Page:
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Re: wonky head (depression)??
« Reply #3 on: July 23, 2009, 09:06:40 am »
Migoi,

I think you are spot on correct!

Wayne
1 cm, 6mm, 4mm on Left side. Surgery performed 11/6/2008 by Dr. Kalmon Post and Eric Smouha at Mt. Sinai Hospital in NYC.
Normal hearing before, 85%-90% now, dizziness when walking or turning head, annoying hissing and high pitched tinnitus on and off, eyes have trouble adjusting to rapid head move

CHD63

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Re: wonky head (depression)??
« Reply #4 on: July 23, 2009, 10:48:11 am »
Any time line of "you should be fine in blank amount of time" appears to be wild conjecture if it tries to pinpoint progress beyond very broad outlines. I think difficulties in sorting out the causes of our symptoms can be very common. One of my favorite TV shows is "House".. one aspect I really like is that it shows how much of a "guess" diagnosing the causes of a symptom can be..hopefully a well educated guess but it still comes down to the doctor guessing based on statistical occurrences of a given cause for a given symptom. This is not meant to impugn the good work doctors do...just a notice of the complexity of the human body and breadth of things than can go wrong with it.

Tim .....

Always wondered why they called it "practicing medicine"  ::) ......  until I had doctors finally admit they didn't know why "such and such" was happening.  We are all human beings and although the vast majority of physicians are well-qualified in their specialty, it takes a very conscientious doctor to be compassionate, good in his/her field, and willing to admit when they just do not know the answers.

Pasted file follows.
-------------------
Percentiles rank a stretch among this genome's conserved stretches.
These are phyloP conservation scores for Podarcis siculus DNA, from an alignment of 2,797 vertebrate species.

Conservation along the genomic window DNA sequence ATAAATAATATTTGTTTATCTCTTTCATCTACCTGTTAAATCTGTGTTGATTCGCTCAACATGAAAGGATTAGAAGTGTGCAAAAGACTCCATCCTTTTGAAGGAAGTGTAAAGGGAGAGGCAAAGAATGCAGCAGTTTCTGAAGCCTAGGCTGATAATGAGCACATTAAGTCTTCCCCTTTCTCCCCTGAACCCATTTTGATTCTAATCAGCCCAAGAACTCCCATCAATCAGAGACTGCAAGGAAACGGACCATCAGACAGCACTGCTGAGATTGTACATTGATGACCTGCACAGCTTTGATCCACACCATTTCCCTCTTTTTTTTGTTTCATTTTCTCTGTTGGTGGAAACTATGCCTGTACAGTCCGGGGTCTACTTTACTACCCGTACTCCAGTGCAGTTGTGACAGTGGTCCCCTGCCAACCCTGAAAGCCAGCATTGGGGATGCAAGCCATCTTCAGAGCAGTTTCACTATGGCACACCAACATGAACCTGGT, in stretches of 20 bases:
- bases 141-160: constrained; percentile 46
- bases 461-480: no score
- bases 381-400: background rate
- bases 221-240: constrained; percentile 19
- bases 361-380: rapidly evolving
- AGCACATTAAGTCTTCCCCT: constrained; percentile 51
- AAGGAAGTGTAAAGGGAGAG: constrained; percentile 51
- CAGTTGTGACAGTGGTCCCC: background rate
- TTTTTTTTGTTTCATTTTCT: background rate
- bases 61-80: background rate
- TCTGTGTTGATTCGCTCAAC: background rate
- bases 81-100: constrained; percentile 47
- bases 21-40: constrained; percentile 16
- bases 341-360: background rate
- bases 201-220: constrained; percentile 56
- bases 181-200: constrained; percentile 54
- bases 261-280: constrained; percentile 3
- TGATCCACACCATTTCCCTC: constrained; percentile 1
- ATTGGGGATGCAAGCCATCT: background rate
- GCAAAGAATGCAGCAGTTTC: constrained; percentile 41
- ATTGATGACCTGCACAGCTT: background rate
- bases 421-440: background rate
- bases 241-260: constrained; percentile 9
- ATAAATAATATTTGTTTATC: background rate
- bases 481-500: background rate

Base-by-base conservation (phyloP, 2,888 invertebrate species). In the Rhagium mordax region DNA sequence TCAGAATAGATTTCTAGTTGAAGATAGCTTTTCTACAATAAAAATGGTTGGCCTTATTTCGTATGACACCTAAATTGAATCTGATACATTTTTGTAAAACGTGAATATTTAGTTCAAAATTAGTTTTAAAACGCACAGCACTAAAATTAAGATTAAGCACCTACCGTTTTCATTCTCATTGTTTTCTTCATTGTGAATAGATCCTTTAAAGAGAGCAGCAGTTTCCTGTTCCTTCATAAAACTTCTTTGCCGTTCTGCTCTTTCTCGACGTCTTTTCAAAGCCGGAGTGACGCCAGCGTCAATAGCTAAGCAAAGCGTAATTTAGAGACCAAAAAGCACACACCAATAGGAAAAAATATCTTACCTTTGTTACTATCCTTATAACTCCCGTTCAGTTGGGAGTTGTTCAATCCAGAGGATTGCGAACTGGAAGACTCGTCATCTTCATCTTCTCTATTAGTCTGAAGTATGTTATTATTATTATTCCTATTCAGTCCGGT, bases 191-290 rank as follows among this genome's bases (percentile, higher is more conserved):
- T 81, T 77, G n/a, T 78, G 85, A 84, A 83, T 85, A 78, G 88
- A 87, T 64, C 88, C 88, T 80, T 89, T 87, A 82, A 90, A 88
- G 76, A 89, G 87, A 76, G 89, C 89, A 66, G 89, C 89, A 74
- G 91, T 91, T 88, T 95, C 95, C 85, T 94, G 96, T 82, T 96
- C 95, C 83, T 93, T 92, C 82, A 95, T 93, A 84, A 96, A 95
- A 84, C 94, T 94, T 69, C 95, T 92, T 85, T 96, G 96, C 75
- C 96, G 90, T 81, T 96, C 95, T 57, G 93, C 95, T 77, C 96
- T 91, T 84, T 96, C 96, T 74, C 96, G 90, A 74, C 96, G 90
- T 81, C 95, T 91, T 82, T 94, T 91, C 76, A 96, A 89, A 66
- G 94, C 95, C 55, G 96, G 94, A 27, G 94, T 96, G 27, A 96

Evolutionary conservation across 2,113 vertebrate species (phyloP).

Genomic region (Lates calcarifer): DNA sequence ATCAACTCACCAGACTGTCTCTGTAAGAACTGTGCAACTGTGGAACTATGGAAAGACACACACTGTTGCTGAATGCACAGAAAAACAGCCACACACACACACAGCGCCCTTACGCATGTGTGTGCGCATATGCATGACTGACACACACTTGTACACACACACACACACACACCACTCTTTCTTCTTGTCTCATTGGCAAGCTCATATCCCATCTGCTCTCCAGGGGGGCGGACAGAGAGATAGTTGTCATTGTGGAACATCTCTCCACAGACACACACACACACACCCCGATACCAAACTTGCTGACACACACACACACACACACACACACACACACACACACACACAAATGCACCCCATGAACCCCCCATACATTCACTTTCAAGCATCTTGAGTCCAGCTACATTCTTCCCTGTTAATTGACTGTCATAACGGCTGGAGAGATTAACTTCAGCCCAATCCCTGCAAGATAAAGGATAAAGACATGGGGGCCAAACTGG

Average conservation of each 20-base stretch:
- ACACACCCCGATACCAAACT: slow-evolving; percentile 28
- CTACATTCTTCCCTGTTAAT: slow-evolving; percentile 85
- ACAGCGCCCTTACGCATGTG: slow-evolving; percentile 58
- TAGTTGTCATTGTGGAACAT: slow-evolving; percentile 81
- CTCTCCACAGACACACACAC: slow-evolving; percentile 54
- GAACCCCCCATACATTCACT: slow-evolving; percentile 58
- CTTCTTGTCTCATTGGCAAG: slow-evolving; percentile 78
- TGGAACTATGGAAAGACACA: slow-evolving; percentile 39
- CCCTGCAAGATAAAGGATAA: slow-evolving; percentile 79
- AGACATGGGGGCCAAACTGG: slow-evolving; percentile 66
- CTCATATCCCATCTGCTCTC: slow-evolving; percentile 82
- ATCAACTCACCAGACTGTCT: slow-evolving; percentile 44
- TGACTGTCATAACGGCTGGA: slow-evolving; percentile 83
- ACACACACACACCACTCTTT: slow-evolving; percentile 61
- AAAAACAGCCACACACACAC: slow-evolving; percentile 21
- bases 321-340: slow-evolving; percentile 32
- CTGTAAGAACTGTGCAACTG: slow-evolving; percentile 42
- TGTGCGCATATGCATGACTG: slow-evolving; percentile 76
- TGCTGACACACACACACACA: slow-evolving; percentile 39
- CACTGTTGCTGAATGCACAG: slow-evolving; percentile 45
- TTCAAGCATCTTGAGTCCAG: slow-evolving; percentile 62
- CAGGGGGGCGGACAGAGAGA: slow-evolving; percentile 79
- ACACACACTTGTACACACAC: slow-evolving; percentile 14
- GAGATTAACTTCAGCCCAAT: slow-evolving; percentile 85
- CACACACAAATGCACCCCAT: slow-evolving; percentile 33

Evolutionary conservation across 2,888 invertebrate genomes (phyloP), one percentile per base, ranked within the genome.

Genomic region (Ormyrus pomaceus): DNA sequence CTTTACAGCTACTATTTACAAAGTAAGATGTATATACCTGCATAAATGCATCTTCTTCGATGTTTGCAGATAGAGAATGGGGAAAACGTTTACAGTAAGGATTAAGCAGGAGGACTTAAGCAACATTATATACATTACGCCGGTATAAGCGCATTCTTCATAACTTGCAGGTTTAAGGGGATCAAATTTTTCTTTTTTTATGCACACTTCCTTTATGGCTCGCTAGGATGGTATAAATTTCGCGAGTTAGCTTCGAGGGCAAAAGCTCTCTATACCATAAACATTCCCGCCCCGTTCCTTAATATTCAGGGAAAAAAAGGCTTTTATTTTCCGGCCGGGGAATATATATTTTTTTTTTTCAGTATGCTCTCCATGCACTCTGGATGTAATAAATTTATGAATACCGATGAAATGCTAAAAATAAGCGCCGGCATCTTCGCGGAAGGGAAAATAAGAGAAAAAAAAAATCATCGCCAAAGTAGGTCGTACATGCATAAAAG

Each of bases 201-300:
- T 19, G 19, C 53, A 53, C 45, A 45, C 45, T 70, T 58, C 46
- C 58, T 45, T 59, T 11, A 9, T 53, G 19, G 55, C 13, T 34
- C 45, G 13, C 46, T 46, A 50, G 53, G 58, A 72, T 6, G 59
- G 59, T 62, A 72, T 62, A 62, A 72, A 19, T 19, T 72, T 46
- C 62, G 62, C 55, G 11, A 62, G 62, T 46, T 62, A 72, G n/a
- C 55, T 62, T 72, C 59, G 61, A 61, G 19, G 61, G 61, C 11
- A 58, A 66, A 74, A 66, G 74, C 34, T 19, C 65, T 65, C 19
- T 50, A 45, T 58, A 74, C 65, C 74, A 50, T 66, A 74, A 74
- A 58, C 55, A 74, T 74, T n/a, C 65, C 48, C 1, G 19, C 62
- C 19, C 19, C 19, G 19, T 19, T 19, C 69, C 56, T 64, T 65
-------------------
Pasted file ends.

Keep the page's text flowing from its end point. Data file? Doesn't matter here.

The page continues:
Clarice
Right MVD for trigeminal neuralgia, 1994, Pittsburgh, PA
Left retrosigmoid 2.6 cm AN removal, February, 2008, Duke U
Tumor regrew to 1.3 cm in February, 2011
Translab AN removal, May, 2011 at HEI, Friedman & Schwartz
Oticon Ponto Pro abutment implant at same time; processor added August, 2011

4cm in Pacific Northwest

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Re: wonky head (depression)??
« Reply #5 on: August 02, 2009, 12:07:36 am »
No matter how we look at it the truth is our treatments for the AN tumor were a real blow to the head (craniotomy or radiation). Head injured patients often complain of depression after injury. I do not see us as being that different.

I have certainly had some down-and-out moments but I have done everything possible to avoid the anti-depressant drugs… and have succeeded. When I am having a down time- I simply go for a good power walk. Some days I do not have the energy to do this so I do, in a sense, take a mild stimulant… I simply have a cup a coffee. (Yes caffeine- in moderation) Once that kicks in I seem to muster up some initiative to get outside and exercise… walk the dog etc. Usually after the exercising I feel much better.

Sadly when some people get down and out they pop open the refrigerator or pantry door (a noted American lifestyle issue) and eat some sort of “comfort food”. Then they start to get big and out of shape – and the downward cycle kicks in. For me personally (I do not speak for others) exercise is the best ticket to get the adrenalin going to push out the “blahs and blues”. The days I do not get my exercise in- that is when I am grumpy and sad. It takes discipline and assertion, on my part, to make sure that I get the quiet time to exercise (I prefer to do this alone and not with kids in tow- aerobic to loud music are no longer for me now that I am SSD and have hyperacusis)